W3C home > Mailing lists > Public > www-html@w3.org > January 2003

Re: My thoughts on XHTML 2

From: (wrong string) äper <christoph.paeper@tu-clausthal.de>
Date: Wed, 22 Jan 2003 02:17:29 +0100
Message-ID: <0f9701c2c1b4$08a8a7e0$3ef4ae8b@heim4.tuclausthal.de>
To: "W3 HTML Mailing List" <www-html@w3.org>

kelvSYC:
> On 1/21/03 6:33 AM, "Christoph P*per" <christoph.paeper@tu-clausthal.de>
>
>> Those, and <section/>, would resemble <hr/> as much as <l/> does resemble
>> <br/>.
>
> I don't get that part: why would an empty <section> resemble more of <hr>
> than <br>?

If there's any mark-up in <hr/>, it's IMHO meant to be a section divider
which I'd express with an empty <section/>. The relation between <br/> and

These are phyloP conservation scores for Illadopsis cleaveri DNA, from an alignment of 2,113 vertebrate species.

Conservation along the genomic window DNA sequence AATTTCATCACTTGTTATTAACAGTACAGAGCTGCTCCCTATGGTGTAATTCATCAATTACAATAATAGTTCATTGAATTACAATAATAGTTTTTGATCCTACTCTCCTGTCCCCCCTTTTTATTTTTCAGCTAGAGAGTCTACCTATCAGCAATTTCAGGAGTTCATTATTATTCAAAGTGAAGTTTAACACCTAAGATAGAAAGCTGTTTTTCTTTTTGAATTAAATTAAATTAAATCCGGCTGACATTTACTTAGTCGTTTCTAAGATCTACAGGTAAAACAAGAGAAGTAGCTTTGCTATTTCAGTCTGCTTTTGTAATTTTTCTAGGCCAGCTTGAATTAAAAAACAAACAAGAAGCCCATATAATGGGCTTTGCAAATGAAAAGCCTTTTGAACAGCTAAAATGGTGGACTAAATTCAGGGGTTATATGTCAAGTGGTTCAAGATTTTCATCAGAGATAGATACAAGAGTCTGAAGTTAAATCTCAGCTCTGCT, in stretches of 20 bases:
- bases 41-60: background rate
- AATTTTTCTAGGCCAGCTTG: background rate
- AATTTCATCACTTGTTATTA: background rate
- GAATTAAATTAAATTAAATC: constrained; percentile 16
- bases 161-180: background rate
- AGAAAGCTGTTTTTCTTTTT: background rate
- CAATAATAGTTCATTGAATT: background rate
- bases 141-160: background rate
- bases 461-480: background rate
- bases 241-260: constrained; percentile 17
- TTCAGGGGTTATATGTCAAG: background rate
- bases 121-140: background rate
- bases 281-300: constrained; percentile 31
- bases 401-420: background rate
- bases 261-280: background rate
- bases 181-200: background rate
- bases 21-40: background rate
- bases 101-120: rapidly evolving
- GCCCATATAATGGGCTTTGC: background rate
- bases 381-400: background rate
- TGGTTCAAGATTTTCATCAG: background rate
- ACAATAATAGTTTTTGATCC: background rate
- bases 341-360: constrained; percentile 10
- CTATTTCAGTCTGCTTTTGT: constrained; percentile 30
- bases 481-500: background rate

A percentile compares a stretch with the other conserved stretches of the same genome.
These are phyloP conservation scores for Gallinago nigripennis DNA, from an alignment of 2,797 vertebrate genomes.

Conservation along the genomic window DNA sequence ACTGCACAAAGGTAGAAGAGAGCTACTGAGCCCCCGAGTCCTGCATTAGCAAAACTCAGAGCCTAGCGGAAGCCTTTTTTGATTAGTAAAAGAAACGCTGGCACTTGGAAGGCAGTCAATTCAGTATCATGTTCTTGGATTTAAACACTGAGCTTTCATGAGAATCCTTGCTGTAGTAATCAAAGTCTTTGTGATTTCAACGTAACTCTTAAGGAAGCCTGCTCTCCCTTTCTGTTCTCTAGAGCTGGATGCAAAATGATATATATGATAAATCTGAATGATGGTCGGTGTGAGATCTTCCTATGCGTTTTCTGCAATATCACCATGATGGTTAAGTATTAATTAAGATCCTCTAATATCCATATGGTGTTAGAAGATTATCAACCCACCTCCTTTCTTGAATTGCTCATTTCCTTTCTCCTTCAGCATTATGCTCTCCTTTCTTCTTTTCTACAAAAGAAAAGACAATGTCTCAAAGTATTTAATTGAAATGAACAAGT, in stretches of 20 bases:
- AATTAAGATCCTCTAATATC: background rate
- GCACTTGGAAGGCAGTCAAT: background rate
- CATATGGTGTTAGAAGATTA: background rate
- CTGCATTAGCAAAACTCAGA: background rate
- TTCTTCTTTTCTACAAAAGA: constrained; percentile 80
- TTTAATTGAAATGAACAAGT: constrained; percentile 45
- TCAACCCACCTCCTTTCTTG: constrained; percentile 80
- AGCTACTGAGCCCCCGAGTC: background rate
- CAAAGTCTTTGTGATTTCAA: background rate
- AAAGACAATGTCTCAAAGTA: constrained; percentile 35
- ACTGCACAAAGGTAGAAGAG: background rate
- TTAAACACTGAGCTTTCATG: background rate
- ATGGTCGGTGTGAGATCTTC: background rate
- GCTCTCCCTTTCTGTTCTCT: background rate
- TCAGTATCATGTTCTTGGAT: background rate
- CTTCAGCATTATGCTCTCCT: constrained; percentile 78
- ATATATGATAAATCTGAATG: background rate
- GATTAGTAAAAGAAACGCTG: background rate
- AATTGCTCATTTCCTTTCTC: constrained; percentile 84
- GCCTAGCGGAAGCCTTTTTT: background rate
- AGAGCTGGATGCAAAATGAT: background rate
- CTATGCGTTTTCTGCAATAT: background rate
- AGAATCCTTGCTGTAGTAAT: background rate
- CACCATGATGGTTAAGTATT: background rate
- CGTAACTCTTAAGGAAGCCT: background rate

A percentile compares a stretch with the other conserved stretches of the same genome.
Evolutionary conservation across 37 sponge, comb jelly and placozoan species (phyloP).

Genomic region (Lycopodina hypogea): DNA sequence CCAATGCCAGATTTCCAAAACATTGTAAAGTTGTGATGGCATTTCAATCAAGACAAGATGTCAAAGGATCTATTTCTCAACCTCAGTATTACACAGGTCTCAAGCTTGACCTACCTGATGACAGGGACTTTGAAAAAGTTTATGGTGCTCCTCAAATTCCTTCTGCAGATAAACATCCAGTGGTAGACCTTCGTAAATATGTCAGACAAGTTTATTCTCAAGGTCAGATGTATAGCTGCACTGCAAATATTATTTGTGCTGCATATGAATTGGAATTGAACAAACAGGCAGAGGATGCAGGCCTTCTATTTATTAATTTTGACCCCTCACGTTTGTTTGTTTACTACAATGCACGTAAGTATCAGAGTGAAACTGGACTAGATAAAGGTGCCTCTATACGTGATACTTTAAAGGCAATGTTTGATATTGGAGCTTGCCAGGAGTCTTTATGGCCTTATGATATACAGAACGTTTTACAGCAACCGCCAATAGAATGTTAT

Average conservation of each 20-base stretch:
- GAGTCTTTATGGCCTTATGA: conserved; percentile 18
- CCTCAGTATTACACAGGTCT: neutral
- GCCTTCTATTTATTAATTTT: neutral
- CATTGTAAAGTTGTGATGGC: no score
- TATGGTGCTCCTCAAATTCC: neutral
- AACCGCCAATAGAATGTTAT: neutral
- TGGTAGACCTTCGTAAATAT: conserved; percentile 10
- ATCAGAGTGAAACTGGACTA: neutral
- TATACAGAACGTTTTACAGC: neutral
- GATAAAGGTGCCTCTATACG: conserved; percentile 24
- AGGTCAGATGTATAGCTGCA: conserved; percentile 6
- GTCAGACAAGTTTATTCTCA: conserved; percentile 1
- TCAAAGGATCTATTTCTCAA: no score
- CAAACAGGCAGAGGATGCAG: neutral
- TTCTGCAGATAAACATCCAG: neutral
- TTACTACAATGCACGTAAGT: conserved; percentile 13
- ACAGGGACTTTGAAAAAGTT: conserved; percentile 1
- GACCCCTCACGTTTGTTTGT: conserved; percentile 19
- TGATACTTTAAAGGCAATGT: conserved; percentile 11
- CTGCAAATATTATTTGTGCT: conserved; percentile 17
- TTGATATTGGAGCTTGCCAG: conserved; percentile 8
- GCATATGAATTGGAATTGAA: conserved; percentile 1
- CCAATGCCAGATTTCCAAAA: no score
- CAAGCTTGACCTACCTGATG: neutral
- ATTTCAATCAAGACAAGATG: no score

<l/> is similar.

> I was hoping <param> could go under any element as its first children,
> seeing that <object> is pretty much universal now...

What about nested objects?

>> <body id="one"><p id="start"> </p></body>
>> <body id="two"><p id="start"> </p></body>
>
>> body#one p#start {color: green}
>> body#two p#start {color: red}
>
> But that makes it so that your ID scope is now site-wide instead of
> page-wide.

I don't know exactly what you mean. You can have the same ids in different
documents and still style them differently. I don't say this was a good
solution.

>>> (my personal bugbear here is <cite cite="">)
>>
>> <cite href=""> should be enough, yes.
>
> Wouldn't that put a link inside <cite>, or is that the point?

That's pretty much what the cite attribute does, if I'm not getting it
wrong.

Christoph Päper
Received on Tuesday, 21 January 2003 20:17:29 GMT

This archive was generated by hypermail 2.2.0+W3C-0.50 : Tuesday, 27 March 2012 18:15:54 GMT